I am saddened that the truth of the situation. Many who did vote leave did not vote for a no deal and have no real idea of what that even means. The typical stiff upper lip is not really going to do the younger generation much good and it’s their lives and futures that will be most affected. There are no Benefits to leaving as far as I can see. I have written to my MP and others but so far no one can give me a benefit we did not already have inside the EU. Report

    1. I quite agree with you Elizabeth. During the referendum Boris confidently predicted we would get an excellent frictionless trade deal with the EU within two years!! A brazen and ridiculous lie.Report

    2. Apparently on the run-up to the referendum, vote leave wanted to target the undecided 2.5 million or so people. So they poured millions of pounds into a social media campaign using a bankroll form a number of foreign billionaires (for foreign read US I think.) who used a military grade psychological assault on those voters, by setting up thousands of bots to behave like human subscribers. They used powerful data mining techniques to find out each person’s likes, dislikes, hopes and fears to target highly personalised political messages to each individual, in order to swing thier vote (and I’m not talking about jazz here). That is what it is alleged gave the leave vote the 2% margin they got. It was all entirely illegal although in the age of social media, the law is not fit for purpose. In any case, after the referendum result, these bots simply disappeared. Making then almost impossible to trace.*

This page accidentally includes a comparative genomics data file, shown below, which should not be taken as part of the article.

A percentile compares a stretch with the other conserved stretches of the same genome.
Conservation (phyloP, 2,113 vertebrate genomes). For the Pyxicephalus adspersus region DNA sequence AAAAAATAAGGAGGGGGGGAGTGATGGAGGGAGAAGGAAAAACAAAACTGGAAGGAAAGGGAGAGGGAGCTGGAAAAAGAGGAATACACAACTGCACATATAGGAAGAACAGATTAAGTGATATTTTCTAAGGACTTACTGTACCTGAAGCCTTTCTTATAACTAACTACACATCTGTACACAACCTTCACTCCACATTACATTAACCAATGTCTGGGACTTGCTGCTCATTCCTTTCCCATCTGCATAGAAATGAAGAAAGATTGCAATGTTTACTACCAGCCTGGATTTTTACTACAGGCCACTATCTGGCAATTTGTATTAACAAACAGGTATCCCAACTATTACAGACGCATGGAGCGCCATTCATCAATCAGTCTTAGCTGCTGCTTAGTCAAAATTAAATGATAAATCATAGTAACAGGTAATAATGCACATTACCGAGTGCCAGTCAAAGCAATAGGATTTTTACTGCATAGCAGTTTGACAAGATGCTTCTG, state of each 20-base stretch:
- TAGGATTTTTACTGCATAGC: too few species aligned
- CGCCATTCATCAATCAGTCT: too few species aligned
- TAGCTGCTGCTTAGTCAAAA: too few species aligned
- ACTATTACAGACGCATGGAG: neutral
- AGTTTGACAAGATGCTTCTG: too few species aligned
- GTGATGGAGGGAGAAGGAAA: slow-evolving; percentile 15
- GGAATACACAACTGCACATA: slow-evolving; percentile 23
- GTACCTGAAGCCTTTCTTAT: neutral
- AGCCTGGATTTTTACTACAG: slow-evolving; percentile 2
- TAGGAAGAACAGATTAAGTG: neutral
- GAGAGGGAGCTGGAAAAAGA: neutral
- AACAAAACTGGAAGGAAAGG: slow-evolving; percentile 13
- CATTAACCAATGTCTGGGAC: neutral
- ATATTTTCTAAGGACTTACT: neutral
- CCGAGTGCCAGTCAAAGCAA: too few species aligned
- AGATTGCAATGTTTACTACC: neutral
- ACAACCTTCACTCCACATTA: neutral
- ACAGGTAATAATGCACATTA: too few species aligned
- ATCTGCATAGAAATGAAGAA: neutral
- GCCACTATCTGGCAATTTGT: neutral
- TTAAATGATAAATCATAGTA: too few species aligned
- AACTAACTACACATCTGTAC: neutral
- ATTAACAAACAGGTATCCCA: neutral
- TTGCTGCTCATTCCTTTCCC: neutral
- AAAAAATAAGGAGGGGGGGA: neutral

*Brexit: A Corporate Coup D’Etat
      by Amazon Media EU S.Ã r.l.
      Learn more:


      1. Thank you for your comments Graham

        Have you read Peter Geoghegan’s book ‘Democracy for Sale’? It sheds light on how huge sums of money was channeled through the DUP in the 2 months before the Brexit vote. The DUP spent 7 figure sums on advertising throughout the UK in favour of Brexit. The donor/s of this money cannot be disclosed, unlike in the rest of the UK, because of historical security issues and the laws in place to protect individuals from terrorist threats.

        The Prime Minister has the power to make that disclosure if he feels the threat is removed. I am guessing no such disclosure would ever be made by Johnson

        It is a mad world that we live in and a scary one


        1. Hello Jean, and thank you for your reply. You are absolutely right. I have read a sample of that book, and it gives a lot of information. It shows how this BREXIT has been 30 years in the planning. Liam Fox’s name keeps coming up all the time, and Dominic Cummings and others. And it has got nothing to do with democracy. If this government is so good at respecting referenda, Why is NI, and Gibraltar being dragged out of the EU against their will?
          Quite a lot has happened since I posted on this web site. Brandon Lewis has admitted that the Internal Markets Bill breaks the law, in a specific and limited way. Did he drop that bombshell by mistake, or did he draw the short straw? Is this an attempt to provoke the EU into forcing us out without a deal? Was it intended to lower the UKs standing globally, so that we would be increasingly vulnerable to those who’s aim it is to exploit us?
          I would like to finish up on this comment with the following:-
          The European Union is not an empire.
          No one forced us to belong to it. We asked to join.
          The EU are not stopping us from leaving. But it would be rank stupidity to leave without a deal.
          Most people do not want a damaging hard BREXIT. But during the referendum Vote leave mislead the public about whether we may remain in a customs union, or otherwise.
          And finally, the EU does not negotiate in bad faith. It is the UK that had chosen a hostile negotiation strategy.

          I will stop there.Report

  11. How deluded are you people?
    You had a vote
    The nation spoke
    Democracy in action
    Brexit legally mandated by its voting population